• Fear that you may accidentally harm your rabbit/puppy/kitten while holding it (i.e., break its neck).
  • Fear that a wild animal nearby may be in danger and feeling the need to seek it out and protect it (in the absence of any information that this is actually occurring). For example, you may “sense” that a deer nearby is about to be hit by a car and then feel compelled to seek it out and protect it.
  • Fear that your dog’s leash may break during a walk and your pet might be killed.
  • Fear that you may not be able to protect your pet in a dangerous situation (e.g., when approached by another animal).
  • Fear that you may drop and injure your guinea pig while holding them.
  • Fear of accidentally choking your dog with its leash.
  • Fear that you may roll over and crush your puppy or kitten in your sleep.
Pets and OCD – Fear of Intentional Harm

These OCD animal obsessions often focus on intrusive thoughts that you are a bad person or the fear that you might secretly want to harm your pet. Similar to obsessions in other forms of Pure-O OCD, these violent obsessions often evoke a preponderance of Pure-O OCD mental rituals.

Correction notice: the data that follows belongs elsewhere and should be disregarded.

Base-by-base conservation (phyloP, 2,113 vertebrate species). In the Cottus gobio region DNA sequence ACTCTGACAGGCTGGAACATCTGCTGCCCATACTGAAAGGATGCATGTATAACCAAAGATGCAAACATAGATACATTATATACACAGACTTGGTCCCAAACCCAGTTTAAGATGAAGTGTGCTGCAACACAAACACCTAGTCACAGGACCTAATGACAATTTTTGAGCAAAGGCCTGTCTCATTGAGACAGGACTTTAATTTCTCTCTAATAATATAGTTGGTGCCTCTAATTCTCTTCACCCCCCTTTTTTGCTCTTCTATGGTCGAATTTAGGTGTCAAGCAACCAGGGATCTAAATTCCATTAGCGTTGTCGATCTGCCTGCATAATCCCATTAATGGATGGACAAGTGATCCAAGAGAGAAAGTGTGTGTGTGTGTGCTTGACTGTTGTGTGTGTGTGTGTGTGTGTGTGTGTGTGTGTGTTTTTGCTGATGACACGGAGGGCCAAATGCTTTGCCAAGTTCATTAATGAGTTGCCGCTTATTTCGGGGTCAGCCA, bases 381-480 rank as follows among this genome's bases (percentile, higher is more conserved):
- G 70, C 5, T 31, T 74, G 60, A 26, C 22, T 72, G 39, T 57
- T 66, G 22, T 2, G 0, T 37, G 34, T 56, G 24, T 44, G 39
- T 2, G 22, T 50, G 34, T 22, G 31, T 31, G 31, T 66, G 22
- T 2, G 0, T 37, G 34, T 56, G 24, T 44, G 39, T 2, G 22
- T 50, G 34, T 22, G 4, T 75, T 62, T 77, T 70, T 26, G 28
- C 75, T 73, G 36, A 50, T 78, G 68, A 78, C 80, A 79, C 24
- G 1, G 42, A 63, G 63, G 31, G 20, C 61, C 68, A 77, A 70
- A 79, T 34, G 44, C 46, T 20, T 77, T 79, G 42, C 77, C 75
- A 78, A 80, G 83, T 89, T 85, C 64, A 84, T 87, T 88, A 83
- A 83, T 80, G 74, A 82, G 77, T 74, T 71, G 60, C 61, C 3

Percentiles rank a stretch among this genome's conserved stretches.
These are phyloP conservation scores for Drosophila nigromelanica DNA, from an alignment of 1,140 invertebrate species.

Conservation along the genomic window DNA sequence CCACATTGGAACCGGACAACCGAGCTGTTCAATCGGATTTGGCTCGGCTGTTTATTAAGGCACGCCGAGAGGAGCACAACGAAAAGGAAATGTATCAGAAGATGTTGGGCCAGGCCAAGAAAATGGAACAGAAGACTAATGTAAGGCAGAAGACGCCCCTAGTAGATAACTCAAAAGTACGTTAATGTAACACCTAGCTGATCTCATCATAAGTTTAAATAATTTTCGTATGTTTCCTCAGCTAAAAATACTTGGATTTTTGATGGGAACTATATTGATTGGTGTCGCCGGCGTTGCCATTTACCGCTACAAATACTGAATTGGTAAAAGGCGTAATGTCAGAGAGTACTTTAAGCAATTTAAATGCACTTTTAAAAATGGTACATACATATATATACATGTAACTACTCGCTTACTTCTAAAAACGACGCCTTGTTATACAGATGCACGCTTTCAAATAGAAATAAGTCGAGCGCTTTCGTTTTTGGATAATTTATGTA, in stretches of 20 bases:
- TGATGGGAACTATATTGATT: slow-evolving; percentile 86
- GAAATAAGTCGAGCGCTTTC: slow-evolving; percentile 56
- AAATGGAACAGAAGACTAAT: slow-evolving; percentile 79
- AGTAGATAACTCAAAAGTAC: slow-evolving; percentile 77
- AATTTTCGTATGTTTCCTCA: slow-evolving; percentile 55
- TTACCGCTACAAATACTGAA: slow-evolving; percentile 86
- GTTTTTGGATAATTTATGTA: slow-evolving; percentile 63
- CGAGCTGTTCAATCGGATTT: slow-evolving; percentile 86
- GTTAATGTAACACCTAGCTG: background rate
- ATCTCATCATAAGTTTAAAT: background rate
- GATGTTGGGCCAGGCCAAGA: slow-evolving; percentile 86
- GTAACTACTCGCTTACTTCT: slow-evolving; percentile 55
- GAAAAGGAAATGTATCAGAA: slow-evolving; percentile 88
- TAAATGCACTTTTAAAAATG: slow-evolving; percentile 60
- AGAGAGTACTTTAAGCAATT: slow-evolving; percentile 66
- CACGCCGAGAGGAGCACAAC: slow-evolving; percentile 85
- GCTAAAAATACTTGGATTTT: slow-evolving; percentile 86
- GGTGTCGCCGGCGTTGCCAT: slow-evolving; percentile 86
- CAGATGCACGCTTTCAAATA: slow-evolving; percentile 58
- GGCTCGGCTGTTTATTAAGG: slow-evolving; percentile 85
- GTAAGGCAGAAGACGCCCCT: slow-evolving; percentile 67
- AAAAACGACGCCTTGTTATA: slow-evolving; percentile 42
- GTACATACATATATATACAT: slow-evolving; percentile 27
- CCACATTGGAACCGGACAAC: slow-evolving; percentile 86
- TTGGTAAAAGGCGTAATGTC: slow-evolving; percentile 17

• Fear of being a serial killer or sociopath and taking action to harm, murder, or kill your pet.
  • Fear of becoming possessed and killing your pet.
  • Getting mad and then fearing that you secretly want to harm your pet.
  • Intrusive urges/impulses to murder or maim your pet while holding him/her (e.g., the impulse to break its neck, strangle it).
  • Intrusive images/movies in your head of harming your pet.
OCD and Animals – Fear of Losing Control and Harming Your Pet

These violent obsessions are similar to those above but focus on a loss of control. They often involve “what if” thoughts about the possibility of harming your pet while in an altered mental state.

  • Fear of sleepwalking and causing harm to your pet in your sleep.
  • Fear of losing consciousness and harming your pet.
  • Fear of harming your pet while intoxicated (e.g., while drinking, using drugs, etc.).
  • Fear of blacking out and harming your pet due to the effects of a new medication you’re taking.
  • Fear of “going crazy” and harming your dog or cat.
  • Fear of becoming possessed and harming your pet.
Pets, Animals, and OCD – Magical Thinking and Fear of Harm

These OCD-based animal obsessions involve magical thinking, which is when you perceive connections between two events that are not logically related. For example, you may perceive that if you don’t do a certain ritual, something bad may happen. For many pet-related violent obsessions, you may fear that resisting certain compulsions could result in your pet’s injury or death.